The April 2, 2015 amendment clarifies that the IRFRA does not authorize a provider to refuse to offer or provide employment, among other things, to any individual on the basis of race, color, religion, ancestry, age, national origin, disability, sex, sexual orientation, gender identity, or U.S. military service, nor does it establish a defense to a civil or criminal prosecution for a provider's refusal to offer or provide employment on these bases. The term "provider" specifically excludes: (1) churches and other tax-exempt nonprofit religious organizations or societies, including affiliated schools; and (2) rabbis, priests, teachers, ministers, pastors, or designees of a church or other nonprofit religious organization or society when they are engaged in a religious or affiliated educational function of a church or religious organization or society. Thus, churches and other tax-exempt nonprofit entities may refuse to hire certain individuals if hiring would conflict with their religious beliefs and the decision is not "on the basis of" the individual's protected status.
This exception is broader than the ministerial exception under Title VII. Similarly, under Title VII an employee's request for accommodation must be based on a "sincerely held religious belief." However, the IRFRA defines "exercise of religion" more broadly as including "any exercise of religion, whether or not compelled by, or central to, a system of religious belief."
Bloomington prohibits employers with six or more employees from discriminating against job applicants or employees on the basis of race, religion, color, sex, national origin, ancestry, sexual orientation, gender identity, disability, housing status or status as a veteran. Charitable organizations and religious institutions are exempt from the provision. Bloomington Municipal Code § 2.21.030(10).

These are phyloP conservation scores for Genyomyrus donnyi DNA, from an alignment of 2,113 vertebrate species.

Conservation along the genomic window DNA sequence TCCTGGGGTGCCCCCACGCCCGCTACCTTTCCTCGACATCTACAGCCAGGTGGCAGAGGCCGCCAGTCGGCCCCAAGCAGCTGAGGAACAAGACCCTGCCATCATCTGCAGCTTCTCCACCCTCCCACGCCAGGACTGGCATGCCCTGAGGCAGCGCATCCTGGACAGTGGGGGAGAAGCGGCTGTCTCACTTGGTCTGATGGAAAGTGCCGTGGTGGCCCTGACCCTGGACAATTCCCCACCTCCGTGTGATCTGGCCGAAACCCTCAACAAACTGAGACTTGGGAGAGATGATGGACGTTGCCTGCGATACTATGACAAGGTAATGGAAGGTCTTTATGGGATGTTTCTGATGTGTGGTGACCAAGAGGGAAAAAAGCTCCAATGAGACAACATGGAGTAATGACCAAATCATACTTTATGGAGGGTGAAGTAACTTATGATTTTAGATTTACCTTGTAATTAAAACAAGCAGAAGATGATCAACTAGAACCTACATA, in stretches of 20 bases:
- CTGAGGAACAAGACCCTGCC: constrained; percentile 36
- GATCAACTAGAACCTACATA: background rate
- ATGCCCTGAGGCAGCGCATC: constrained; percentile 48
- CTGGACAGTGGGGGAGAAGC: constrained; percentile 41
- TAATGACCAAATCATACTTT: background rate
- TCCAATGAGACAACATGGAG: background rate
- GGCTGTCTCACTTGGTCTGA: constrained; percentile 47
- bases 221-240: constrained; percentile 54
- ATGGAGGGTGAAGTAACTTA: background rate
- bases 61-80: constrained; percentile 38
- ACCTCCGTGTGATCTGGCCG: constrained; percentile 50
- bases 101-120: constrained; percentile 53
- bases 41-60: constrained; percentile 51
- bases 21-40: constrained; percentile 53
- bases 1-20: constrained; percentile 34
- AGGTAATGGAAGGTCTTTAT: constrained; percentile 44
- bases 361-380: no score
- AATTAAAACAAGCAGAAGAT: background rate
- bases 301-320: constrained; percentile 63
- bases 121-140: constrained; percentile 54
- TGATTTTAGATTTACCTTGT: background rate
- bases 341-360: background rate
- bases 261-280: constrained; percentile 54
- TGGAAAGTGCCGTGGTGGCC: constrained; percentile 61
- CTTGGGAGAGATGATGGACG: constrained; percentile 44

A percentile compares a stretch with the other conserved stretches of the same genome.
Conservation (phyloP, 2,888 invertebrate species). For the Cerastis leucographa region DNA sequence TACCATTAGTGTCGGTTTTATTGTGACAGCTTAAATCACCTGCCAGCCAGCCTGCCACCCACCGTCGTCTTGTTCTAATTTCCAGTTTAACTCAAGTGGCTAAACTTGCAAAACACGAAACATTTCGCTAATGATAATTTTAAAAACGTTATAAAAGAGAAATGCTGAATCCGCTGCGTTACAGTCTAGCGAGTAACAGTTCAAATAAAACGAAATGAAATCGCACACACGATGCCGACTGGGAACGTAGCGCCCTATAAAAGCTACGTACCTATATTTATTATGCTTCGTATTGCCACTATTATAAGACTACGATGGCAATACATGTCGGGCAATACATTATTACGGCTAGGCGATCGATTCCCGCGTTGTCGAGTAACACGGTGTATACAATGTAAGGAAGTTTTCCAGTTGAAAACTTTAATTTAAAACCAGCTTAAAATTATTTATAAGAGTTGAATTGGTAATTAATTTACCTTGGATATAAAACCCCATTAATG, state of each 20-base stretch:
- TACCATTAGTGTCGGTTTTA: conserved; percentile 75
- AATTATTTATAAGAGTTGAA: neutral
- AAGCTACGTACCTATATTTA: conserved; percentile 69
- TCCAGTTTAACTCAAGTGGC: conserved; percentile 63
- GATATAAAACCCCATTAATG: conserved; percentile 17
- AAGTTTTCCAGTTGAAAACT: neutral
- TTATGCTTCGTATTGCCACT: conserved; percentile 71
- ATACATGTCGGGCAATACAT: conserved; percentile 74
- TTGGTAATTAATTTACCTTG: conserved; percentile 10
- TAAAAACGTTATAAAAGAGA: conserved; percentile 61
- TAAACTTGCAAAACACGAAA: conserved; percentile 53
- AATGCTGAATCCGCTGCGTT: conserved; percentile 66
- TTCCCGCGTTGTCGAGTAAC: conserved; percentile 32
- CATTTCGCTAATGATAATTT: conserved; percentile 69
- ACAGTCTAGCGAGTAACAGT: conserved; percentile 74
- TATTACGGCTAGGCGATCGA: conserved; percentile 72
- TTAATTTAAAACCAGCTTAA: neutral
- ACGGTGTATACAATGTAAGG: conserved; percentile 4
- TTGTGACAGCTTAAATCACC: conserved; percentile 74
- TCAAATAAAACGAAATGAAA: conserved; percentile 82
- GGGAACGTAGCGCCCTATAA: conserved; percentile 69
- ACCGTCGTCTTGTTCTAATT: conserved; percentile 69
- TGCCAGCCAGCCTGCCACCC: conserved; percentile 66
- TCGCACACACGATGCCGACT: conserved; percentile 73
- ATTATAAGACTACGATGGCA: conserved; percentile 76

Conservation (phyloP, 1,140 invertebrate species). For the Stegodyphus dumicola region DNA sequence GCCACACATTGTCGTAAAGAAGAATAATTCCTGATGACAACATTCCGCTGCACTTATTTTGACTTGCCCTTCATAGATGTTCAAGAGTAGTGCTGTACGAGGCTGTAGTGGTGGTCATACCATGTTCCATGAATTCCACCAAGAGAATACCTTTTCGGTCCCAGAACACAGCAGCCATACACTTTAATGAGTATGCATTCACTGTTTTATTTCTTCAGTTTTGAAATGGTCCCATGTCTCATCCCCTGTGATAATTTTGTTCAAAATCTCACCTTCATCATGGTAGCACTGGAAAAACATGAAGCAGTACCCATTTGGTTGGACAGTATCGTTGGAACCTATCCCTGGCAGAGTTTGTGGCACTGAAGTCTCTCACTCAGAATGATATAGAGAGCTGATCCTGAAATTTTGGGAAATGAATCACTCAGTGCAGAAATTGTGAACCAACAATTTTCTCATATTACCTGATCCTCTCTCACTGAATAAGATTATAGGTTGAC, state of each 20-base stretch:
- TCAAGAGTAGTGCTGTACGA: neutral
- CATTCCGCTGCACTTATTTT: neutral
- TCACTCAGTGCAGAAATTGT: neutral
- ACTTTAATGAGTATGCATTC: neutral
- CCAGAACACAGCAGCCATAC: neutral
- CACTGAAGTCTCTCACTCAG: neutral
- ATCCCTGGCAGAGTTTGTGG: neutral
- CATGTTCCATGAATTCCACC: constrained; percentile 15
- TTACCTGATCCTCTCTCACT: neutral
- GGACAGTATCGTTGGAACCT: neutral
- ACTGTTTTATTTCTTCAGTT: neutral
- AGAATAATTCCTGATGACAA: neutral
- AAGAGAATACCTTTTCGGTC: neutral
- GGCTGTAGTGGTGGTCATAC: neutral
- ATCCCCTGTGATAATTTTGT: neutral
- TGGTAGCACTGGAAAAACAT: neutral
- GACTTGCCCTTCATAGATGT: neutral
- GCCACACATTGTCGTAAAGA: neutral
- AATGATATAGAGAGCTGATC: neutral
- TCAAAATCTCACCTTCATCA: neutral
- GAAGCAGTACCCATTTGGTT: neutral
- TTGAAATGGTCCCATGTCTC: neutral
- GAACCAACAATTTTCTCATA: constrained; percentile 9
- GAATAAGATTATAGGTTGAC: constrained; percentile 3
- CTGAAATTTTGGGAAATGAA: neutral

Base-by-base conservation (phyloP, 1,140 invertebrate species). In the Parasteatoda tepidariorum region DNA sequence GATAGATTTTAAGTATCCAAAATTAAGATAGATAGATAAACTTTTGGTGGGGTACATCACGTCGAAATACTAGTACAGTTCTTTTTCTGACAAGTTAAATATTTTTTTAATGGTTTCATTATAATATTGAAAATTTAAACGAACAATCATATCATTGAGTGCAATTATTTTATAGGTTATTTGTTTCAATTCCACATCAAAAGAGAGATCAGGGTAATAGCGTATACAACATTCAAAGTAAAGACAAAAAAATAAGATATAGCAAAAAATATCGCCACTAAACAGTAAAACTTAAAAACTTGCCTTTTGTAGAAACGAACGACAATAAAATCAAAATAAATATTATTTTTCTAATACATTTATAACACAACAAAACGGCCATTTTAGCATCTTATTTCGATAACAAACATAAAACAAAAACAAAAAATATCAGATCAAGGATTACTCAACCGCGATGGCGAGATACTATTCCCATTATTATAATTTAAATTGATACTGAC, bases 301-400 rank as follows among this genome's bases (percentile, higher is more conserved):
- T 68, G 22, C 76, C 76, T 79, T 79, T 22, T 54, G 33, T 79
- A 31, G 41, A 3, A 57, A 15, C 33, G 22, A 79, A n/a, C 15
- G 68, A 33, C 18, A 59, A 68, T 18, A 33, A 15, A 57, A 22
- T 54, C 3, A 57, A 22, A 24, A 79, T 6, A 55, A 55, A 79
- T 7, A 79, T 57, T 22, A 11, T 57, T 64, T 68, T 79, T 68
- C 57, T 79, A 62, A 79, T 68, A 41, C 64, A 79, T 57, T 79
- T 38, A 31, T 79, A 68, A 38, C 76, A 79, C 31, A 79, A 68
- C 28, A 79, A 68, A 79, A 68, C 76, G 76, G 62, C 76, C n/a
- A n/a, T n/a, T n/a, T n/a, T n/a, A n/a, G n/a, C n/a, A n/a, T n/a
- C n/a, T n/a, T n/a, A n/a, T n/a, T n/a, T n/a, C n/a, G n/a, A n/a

Fort Wayne Discrimination
Fort Wayne prohibits employers with six or more employees from discriminating against job applicants or employees on the basis of ace, sex, color, religion, disability, ancestry, national origin, place of birth, age, or sexual orientation. Charitable organizations and religious institutions are exempt from the provision. City of Fort Wayne Code of Ordinances § 93.016.
Indianapolis Marion County Discrimination
The Consolidated City and County of Indianapolis/Marion, Indiana prohibits employers with six or more employees from discriminating against job applicants or employees on the basis of race, color, religion, ancestry, age, national origin, disability, sex, sexual orientation, gender identity, or United States military service veteran status. Charitable organizations and religious institutions are exempt from the provision. Indianapolis-Marion County, Code of Ordinances § 581-103 and Indianapolis-Marion County, Code of Ordinances § 581-403.
South Bend Discrimination
South Bend prohibits employers with six or more employees from discriminating against job applicants or employees on the basis of race, color, sex, disability, national origin, ancestry, sexual orientation or gender identity. Charitable organizations and religious institutions are exempt from the provision. South Bend Municipal Code § 2-127.1.